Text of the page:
Two infants were buried more than 2,000 years ago with strange "helmets" made by other children's scales, researchers found.
Researchers, led by the study's co-author Sara Juengst at the University of North Carolina's anthropology department, discovered the remains at a site called Salango in Ecuador and recently published their findings in the journal Latin American Antiquity.
The researchers believe this is the only known occurrence of children's scales used as helmets for the burial of infants, and they do not know what killed infants and children.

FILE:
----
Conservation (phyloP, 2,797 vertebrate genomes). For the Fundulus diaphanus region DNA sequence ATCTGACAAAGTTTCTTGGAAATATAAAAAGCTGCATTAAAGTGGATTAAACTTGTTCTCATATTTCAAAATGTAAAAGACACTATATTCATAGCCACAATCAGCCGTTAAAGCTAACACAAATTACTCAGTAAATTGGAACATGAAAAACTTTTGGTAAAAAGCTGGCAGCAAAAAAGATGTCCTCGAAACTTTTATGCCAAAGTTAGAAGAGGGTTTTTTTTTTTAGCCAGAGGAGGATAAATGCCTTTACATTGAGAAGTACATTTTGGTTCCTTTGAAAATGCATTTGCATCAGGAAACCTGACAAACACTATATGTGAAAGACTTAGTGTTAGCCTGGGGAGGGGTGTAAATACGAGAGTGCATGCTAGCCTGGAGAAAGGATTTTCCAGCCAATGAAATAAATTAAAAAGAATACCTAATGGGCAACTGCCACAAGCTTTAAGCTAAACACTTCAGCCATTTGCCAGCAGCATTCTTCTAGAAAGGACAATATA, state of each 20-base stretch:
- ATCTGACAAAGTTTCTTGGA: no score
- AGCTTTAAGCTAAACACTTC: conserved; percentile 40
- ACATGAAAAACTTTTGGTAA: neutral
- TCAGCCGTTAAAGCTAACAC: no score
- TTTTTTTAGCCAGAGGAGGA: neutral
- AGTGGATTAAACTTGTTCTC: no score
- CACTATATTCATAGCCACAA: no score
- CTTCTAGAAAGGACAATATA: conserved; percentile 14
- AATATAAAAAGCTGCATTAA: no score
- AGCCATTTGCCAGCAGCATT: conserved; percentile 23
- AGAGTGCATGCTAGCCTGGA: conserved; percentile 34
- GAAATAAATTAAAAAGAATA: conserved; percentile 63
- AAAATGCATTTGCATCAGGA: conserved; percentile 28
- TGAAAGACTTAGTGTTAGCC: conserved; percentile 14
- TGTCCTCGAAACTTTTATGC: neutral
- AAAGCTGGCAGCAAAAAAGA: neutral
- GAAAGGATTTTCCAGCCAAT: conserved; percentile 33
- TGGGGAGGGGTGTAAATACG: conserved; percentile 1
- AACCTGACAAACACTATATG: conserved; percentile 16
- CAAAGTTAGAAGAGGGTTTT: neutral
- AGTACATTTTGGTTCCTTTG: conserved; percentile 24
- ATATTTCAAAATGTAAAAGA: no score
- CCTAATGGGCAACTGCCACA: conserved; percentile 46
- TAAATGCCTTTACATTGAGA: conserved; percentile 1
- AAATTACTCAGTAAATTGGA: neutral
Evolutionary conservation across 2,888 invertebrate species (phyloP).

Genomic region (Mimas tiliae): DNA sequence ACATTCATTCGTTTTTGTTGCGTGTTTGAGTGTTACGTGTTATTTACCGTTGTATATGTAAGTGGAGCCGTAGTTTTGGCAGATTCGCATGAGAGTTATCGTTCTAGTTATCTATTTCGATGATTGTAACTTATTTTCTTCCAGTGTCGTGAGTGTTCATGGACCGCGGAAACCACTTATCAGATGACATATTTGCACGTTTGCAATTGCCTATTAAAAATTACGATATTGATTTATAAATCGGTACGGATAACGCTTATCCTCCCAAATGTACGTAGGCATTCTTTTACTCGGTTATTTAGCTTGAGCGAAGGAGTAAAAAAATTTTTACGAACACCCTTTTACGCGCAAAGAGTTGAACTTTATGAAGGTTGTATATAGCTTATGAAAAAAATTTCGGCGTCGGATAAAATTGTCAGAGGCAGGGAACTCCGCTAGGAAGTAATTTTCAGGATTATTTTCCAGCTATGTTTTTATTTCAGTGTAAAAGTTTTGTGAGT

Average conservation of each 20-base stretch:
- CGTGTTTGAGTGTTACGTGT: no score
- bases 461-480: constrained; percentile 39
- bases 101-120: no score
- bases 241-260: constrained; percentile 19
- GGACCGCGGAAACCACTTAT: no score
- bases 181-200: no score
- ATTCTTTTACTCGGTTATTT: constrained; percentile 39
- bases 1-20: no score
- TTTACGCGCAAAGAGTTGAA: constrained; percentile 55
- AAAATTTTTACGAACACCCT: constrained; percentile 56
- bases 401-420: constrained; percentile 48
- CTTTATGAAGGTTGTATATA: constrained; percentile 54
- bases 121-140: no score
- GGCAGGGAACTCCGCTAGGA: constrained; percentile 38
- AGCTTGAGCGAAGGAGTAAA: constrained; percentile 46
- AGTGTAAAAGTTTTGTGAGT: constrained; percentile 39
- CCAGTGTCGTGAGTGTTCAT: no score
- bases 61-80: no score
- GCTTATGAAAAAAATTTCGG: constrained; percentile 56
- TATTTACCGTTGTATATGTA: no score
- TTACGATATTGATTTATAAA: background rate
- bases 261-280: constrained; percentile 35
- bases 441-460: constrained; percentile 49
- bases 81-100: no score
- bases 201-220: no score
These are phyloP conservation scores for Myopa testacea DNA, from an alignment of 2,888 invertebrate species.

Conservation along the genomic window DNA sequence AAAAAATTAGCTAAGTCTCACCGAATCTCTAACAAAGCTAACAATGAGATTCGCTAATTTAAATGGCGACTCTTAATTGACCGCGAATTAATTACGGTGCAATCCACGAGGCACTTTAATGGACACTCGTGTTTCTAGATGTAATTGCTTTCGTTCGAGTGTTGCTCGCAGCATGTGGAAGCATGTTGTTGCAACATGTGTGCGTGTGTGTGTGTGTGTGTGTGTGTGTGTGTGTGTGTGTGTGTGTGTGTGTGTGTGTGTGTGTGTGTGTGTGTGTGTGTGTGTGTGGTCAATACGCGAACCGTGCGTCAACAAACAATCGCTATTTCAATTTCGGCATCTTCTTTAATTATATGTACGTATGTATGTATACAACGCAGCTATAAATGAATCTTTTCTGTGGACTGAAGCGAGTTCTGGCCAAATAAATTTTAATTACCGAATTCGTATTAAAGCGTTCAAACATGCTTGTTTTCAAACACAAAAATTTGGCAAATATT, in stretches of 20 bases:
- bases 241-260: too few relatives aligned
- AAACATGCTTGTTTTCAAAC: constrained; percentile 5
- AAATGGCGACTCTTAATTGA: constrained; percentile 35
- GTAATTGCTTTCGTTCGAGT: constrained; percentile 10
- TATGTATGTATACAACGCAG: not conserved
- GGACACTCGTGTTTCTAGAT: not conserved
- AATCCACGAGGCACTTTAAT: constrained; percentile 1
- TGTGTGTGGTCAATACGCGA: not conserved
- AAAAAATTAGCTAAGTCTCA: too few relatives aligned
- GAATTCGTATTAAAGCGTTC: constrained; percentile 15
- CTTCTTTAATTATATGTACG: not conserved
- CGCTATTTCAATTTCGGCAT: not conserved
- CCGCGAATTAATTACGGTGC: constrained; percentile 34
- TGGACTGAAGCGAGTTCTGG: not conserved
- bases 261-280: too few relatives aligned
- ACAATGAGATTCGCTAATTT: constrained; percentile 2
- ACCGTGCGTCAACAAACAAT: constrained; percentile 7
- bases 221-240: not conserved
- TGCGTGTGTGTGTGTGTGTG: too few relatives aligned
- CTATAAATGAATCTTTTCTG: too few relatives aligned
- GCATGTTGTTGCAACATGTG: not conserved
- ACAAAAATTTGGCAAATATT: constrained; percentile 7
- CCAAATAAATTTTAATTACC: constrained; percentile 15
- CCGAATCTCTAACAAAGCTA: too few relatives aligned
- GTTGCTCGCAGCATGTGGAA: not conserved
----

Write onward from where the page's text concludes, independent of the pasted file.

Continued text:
A child's face "looked through and out of the cranial vault" – the space that holds the brain – reports Live Science.
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The scientific report reports that a "hand phalanx", which is a type of hand bone, was found between the infant's head and helmet.
Scientists reportedly do not know whose hand was involved.
The archaeologists also noted that it is likely that the children's skulls had meat on when they were turned into helmets, since the helmets would probably not have held together without meat.
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Youngest was joined by a colleague at UNC, along with researchers from Yale University and Universidad Tecnica de Manabi, when reporting on these results.